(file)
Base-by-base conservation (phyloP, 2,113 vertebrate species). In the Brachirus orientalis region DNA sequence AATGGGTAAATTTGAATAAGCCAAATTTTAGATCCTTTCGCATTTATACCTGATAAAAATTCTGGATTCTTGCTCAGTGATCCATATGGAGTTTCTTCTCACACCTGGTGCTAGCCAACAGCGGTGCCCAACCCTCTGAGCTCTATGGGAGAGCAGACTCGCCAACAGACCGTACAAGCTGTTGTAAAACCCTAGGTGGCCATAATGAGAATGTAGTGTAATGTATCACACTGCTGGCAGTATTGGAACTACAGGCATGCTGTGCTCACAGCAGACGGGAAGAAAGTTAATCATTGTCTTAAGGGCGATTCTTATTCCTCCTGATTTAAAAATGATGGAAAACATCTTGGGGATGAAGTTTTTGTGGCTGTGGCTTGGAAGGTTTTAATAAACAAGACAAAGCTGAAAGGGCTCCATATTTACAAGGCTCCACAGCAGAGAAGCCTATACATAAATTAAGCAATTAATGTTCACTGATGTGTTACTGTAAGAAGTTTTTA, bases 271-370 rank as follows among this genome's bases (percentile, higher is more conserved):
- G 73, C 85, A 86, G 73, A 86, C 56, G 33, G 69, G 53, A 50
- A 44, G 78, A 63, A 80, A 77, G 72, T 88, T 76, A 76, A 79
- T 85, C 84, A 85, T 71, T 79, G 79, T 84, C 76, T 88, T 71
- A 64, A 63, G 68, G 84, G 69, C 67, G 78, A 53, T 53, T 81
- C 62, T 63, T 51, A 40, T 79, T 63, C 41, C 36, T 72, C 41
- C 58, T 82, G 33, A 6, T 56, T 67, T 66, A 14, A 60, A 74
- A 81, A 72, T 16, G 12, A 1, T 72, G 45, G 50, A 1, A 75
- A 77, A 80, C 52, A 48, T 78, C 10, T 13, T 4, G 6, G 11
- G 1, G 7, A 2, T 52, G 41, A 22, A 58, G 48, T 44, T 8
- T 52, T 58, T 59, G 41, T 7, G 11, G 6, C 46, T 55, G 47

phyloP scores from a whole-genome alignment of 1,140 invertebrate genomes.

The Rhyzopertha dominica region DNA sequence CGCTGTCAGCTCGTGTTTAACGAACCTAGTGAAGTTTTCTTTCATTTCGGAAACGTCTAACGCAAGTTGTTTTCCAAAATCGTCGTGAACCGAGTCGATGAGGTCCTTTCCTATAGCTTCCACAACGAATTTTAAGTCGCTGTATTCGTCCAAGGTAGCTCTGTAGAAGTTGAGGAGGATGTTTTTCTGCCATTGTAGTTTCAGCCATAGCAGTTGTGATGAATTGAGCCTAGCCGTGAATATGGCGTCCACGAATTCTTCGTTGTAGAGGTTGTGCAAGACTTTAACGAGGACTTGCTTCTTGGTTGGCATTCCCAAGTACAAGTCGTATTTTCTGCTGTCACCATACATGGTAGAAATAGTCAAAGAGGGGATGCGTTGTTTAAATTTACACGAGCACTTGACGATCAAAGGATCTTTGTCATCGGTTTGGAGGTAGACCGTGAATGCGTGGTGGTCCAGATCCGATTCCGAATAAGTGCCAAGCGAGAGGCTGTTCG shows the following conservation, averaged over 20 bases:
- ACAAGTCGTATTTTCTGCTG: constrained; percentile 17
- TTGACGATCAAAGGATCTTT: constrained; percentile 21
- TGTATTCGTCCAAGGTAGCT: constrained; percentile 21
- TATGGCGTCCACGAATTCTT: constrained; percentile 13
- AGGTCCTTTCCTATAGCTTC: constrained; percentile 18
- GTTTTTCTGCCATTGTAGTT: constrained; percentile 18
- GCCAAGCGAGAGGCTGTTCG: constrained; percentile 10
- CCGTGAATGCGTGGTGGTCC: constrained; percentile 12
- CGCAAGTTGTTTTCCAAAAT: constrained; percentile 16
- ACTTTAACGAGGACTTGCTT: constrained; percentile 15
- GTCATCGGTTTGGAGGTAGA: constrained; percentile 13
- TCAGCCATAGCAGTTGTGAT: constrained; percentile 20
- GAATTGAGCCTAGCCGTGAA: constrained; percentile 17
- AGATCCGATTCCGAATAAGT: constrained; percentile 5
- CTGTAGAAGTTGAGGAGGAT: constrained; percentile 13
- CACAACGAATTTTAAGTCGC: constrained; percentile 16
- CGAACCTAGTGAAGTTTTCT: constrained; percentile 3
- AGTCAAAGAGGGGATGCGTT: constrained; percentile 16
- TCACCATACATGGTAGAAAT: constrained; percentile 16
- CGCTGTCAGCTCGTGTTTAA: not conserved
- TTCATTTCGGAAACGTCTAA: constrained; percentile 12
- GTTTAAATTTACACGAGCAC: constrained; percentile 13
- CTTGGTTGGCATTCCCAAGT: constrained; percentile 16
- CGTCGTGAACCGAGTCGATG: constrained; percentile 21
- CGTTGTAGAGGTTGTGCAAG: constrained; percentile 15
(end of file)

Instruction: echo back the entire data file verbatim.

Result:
Base-by-base conservation (phyloP, 2,113 vertebrate species). In the Brachirus orientalis region DNA sequence AATGGGTAAATTTGAATAAGCCAAATTTTAGATCCTTTCGCATTTATACCTGATAAAAATTCTGGATTCTTGCTCAGTGATCCATATGGAGTTTCTTCTCACACCTGGTGCTAGCCAACAGCGGTGCCCAACCCTCTGAGCTCTATGGGAGAGCAGACTCGCCAACAGACCGTACAAGCTGTTGTAAAACCCTAGGTGGCCATAATGAGAATGTAGTGTAATGTATCACACTGCTGGCAGTATTGGAACTACAGGCATGCTGTGCTCACAGCAGACGGGAAGAAAGTTAATCATTGTCTTAAGGGCGATTCTTATTCCTCCTGATTTAAAAATGATGGAAAACATCTTGGGGATGAAGTTTTTGTGGCTGTGGCTTGGAAGGTTTTAATAAACAAGACAAAGCTGAAAGGGCTCCATATTTACAAGGCTCCACAGCAGAGAAGCCTATACATAAATTAAGCAATTAATGTTCACTGATGTGTTACTGTAAGAAGTTTTTA, bases 271-370 rank as follows among this genome's bases (percentile, higher is more conserved):
- G 73, C 85, A 86, G 73, A 86, C 56, G 33, G 69, G 53, A 50
- A 44, G 78, A 63, A 80, A 77, G 72, T 88, T 76, A 76, A 79
- T 85, C 84, A 85, T 71, T 79, G 79, T 84, C 76, T 88, T 71
- A 64, A 63, G 68, G 84, G 69, C 67, G 78, A 53, T 53, T 81
- C 62, T 63, T 51, A 40, T 79, T 63, C 41, C 36, T 72, C 41
- C 58, T 82, G 33, A 6, T 56, T 67, T 66, A 14, A 60, A 74
- A 81, A 72, T 16, G 12, A 1, T 72, G 45, G 50, A 1, A 75
- A 77, A 80, C 52, A 48, T 78, C 10, T 13, T 4, G 6, G 11
- G 1, G 7, A 2, T 52, G 41, A 22, A 58, G 48, T 44, T 8
- T 52, T 58, T 59, G 41, T 7, G 11, G 6, C 46, T 55, G 47

phyloP scores from a whole-genome alignment of 1,140 invertebrate genomes.

The Rhyzopertha dominica region DNA sequence CGCTGTCAGCTCGTGTTTAACGAACCTAGTGAAGTTTTCTTTCATTTCGGAAACGTCTAACGCAAGTTGTTTTCCAAAATCGTCGTGAACCGAGTCGATGAGGTCCTTTCCTATAGCTTCCACAACGAATTTTAAGTCGCTGTATTCGTCCAAGGTAGCTCTGTAGAAGTTGAGGAGGATGTTTTTCTGCCATTGTAGTTTCAGCCATAGCAGTTGTGATGAATTGAGCCTAGCCGTGAATATGGCGTCCACGAATTCTTCGTTGTAGAGGTTGTGCAAGACTTTAACGAGGACTTGCTTCTTGGTTGGCATTCCCAAGTACAAGTCGTATTTTCTGCTGTCACCATACATGGTAGAAATAGTCAAAGAGGGGATGCGTTGTTTAAATTTACACGAGCACTTGACGATCAAAGGATCTTTGTCATCGGTTTGGAGGTAGACCGTGAATGCGTGGTGGTCCAGATCCGATTCCGAATAAGTGCCAAGCGAGAGGCTGTTCG shows the following conservation, averaged over 20 bases:
- ACAAGTCGTATTTTCTGCTG: constrained; percentile 17
- TTGACGATCAAAGGATCTTT: constrained; percentile 21
- TGTATTCGTCCAAGGTAGCT: constrained; percentile 21
- TATGGCGTCCACGAATTCTT: constrained; percentile 13
- AGGTCCTTTCCTATAGCTTC: constrained; percentile 18
- GTTTTTCTGCCATTGTAGTT: constrained; percentile 18
- GCCAAGCGAGAGGCTGTTCG: constrained; percentile 10
- CCGTGAATGCGTGGTGGTCC: constrained; percentile 12
- CGCAAGTTGTTTTCCAAAAT: constrained; percentile 16
- ACTTTAACGAGGACTTGCTT: constrained; percentile 15
- GTCATCGGTTTGGAGGTAGA: constrained; percentile 13
- TCAGCCATAGCAGTTGTGAT: constrained; percentile 20
- GAATTGAGCCTAGCCGTGAA: constrained; percentile 17
- AGATCCGATTCCGAATAAGT: constrained; percentile 5
- CTGTAGAAGTTGAGGAGGAT: constrained; percentile 13
- CACAACGAATTTTAAGTCGC: constrained; percentile 16
- CGAACCTAGTGAAGTTTTCT: constrained; percentile 3
- AGTCAAAGAGGGGATGCGTT: constrained; percentile 16
- TCACCATACATGGTAGAAAT: constrained; percentile 16
- CGCTGTCAGCTCGTGTTTAA: not conserved
- TTCATTTCGGAAACGTCTAA: constrained; percentile 12
- GTTTAAATTTACACGAGCAC: constrained; percentile 13
- CTTGGTTGGCATTCCCAAGT: constrained; percentile 16
- CGTCGTGAACCGAGTCGATG: constrained; percentile 21
- CGTTGTAGAGGTTGTGCAAG: constrained; percentile 15